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You’ve come to the right place if your car is not starting due to a brake system-related warning on the Honda Civic, CR-V, or Accord, along with issues like multiple warning lights popping up and flickering on the dashboard.
Even though the issue is common in Honda cars, especially the Civic and CR-V, it is fairly common with other cars, too. The error message can differ slightly, but the causes and fixes are the same for most make and models. In this article, I have covered everything in detail, including all the causes and solutions behind the issue; make sure you do not miss anything.
Why Do These Warnings Appear, and Why Won’t Your Car Start?
All warnings, such as the “Electric Brake System Problem,” “Parking System Problem,” and “Brake Hold System Problem,” are mainly caused by the same causes, but one of the most common reasons behind these warnings is a drained or dead battery.
In modern cars, there are a lot of electronic features that can be affected when the battery has low voltage. So, the Brake Hold System, which is responsible for keeping the car stationary without you having to depress the brake pedal, uses the car’s battery and will be affected when the car’s battery has low voltage or is drained.
A blown fuse, especially the ABS fuse, can also cause this issue. Users have also reported facing this issue because the bank disabled the car for missing payments.
How to Fix the Issue?
As mentioned in the previous section, one of the most common reasons behind the problem is related to the car’s battery. I have explained in detail why the battery issues cause these warnings and how to get rid of the problem permanently. Apart from the battery issue, I have covered some other fixes, too.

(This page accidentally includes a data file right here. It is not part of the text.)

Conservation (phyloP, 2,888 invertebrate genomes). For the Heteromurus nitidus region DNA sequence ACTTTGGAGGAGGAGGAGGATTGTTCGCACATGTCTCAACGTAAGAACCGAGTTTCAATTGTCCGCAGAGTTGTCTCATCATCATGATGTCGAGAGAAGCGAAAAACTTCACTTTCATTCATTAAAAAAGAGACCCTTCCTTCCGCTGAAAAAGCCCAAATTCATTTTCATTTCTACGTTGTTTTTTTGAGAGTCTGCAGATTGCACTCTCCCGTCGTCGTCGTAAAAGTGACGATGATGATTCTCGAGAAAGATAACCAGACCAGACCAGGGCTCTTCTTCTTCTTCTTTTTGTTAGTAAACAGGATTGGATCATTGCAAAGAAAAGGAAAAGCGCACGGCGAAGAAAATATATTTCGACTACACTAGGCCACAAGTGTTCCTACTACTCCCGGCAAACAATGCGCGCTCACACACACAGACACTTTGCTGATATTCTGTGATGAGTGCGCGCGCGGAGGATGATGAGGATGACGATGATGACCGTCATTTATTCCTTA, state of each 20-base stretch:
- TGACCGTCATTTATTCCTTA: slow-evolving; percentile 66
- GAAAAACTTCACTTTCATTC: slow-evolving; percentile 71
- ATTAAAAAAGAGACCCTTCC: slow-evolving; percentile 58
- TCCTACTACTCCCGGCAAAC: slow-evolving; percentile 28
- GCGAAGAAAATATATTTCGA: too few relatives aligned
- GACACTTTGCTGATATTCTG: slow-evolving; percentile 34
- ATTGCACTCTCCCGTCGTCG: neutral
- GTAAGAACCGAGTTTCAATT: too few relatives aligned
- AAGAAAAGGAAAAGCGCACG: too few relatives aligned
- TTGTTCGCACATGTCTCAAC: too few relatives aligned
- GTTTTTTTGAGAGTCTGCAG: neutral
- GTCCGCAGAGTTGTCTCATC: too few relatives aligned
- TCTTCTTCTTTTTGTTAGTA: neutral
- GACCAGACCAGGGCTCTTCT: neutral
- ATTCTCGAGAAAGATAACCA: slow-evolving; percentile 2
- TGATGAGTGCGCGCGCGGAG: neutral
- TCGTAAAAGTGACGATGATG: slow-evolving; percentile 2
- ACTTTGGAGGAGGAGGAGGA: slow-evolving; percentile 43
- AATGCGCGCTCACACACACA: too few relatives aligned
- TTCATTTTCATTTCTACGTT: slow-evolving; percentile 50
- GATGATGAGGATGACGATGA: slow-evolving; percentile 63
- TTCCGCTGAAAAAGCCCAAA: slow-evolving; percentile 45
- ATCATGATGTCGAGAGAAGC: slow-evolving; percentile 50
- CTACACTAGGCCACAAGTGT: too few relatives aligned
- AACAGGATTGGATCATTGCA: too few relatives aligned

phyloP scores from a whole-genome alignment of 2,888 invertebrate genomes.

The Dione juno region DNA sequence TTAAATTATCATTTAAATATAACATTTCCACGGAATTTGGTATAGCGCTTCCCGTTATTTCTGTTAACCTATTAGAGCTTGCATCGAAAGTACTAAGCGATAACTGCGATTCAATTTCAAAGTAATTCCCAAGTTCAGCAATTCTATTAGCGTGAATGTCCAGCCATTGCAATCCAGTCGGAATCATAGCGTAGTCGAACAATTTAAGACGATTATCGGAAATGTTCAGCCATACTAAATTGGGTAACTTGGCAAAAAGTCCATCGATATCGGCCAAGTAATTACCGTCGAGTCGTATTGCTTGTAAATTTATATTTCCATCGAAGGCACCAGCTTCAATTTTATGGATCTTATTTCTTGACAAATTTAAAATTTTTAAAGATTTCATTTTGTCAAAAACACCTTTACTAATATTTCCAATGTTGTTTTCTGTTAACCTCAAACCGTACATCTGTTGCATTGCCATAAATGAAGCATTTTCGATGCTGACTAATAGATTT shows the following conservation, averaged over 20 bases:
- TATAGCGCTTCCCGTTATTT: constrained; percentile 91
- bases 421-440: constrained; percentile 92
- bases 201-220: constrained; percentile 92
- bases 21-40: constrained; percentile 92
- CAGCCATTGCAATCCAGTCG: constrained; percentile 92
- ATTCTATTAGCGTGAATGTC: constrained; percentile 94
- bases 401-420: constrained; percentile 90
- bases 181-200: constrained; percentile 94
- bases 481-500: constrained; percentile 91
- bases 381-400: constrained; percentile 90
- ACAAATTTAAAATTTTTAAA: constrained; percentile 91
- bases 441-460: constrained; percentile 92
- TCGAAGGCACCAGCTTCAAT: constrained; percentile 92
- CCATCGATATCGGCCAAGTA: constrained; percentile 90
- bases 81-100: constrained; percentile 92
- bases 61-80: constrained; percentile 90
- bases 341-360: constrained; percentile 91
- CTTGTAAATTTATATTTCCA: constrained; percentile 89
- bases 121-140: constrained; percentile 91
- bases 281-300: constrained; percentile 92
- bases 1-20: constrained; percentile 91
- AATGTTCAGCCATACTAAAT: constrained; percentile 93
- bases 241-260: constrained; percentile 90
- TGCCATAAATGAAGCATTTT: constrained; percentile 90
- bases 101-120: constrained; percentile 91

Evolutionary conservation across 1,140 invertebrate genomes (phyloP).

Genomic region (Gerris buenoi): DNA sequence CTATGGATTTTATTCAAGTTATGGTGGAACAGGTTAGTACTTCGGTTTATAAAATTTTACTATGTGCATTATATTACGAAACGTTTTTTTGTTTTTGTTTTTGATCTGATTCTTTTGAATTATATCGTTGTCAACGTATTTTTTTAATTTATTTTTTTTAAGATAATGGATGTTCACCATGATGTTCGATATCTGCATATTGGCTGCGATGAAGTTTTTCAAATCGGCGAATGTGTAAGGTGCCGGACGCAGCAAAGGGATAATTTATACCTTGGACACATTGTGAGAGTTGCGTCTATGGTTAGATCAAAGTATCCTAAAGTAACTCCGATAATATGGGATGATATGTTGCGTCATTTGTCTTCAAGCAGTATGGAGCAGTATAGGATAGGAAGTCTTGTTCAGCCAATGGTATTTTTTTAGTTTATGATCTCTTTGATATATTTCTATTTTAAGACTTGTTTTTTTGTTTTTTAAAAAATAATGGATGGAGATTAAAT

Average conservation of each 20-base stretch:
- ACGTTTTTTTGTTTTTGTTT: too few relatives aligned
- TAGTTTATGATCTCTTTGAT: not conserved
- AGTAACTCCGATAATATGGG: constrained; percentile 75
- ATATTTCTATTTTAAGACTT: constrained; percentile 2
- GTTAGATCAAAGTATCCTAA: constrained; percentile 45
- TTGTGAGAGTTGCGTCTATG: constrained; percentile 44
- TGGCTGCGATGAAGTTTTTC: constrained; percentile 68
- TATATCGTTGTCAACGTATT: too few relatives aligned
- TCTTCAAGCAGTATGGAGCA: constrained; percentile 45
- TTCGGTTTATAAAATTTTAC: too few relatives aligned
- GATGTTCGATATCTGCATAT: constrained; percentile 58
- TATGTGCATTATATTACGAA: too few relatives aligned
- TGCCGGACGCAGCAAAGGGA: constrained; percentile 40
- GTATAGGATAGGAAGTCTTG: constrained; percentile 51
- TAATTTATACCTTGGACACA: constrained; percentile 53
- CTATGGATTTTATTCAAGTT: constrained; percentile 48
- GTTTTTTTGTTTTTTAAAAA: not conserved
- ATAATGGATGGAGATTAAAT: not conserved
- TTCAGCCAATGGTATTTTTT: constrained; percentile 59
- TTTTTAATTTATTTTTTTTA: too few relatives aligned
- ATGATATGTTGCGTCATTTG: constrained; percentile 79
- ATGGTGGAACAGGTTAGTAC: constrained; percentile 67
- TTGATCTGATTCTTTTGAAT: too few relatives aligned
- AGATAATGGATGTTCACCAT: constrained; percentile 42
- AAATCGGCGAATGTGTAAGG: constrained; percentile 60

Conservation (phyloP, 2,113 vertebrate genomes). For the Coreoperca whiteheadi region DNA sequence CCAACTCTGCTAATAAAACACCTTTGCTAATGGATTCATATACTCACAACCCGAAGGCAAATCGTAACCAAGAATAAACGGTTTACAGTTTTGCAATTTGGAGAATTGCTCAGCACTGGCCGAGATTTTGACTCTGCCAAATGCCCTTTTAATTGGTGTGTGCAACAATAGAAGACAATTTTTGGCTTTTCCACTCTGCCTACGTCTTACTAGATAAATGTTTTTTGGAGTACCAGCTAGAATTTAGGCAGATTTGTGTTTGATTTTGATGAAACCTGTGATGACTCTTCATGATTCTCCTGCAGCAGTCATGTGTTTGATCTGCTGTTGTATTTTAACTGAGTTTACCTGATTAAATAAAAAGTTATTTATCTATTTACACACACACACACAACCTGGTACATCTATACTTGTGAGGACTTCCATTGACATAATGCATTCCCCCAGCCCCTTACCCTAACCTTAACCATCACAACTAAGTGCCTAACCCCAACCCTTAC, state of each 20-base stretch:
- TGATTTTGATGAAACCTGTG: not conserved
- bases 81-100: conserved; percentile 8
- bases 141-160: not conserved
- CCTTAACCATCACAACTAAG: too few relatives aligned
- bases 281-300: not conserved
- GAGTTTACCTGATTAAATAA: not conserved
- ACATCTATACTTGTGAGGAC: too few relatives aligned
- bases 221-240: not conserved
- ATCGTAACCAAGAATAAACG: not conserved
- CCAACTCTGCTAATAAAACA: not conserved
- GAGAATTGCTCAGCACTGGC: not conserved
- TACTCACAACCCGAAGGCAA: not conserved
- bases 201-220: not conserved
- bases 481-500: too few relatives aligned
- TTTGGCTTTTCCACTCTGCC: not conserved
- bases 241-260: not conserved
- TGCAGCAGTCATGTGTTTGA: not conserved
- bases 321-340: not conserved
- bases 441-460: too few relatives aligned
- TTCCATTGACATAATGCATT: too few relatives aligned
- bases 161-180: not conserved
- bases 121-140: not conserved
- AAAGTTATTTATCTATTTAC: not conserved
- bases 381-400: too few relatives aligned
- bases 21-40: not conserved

Solution 1) Turn the Car on and Off
Turn the car on and off several times until the issue is fixed. Make sure you also try to restart the car a few times; in some cases, the car starts after a few attempts.
Solution 2) Jumpstart/Recharge/Replace Car Battery
Brake-related warnings are crucial since the brakes are critical components of a vehicle. That’s why your car wants you to know there is some issue.
The car’s battery can drain if you leave the lights on, leave the trunk open, etc. There can be something else draining the battery, too. Also, short trip patterns can be the reason, too; for example, if you are making too many short trips, your battery is never fully recharged, and it ends up having a low voltage, resulting in a warning error.
A dead battery would result in the same issue, too.
1) Jump start the car battery
Using a jumper cable and another vehicle’s battery, you can jumpstart your car’s battery.
All you have to do is connect the red jumper cable from the working battery’s positive terminal to the dead battery’s positive terminal and connect the black jumper cable from the working battery’s negative terminal to the unpainted part of your stalled car’s engine block to prevent sparking.
Note: To check if your car has a low battery, you can check the headlights; if they are dim, that’s a sign.
2) Recharge the battery
If you cannot jumpstart the car’s battery, you can take it out of the car, get it charged by a charger, install it again, and start the vehicle.
3) Replace the battery
If the battery is completely dead, you will have to replace it with a new one.
Solution 3) Check and Replace the Blown Fuse
A blown fuse can also cause such issues, especially the ABS fuse. Check your car’s owner’s manual to locate the fuse box and look for a blown fuse. I recommend you find a fuse box diagram online and check the ABS fuse first. If you find any blown fuse, replace it to fix the problem.
What to Do if Nothing Works?
If nothing works, you can call Honda roadside assistance or visit the Honda dealership yourself. You can also get it fixed by a local mechanic’s shop.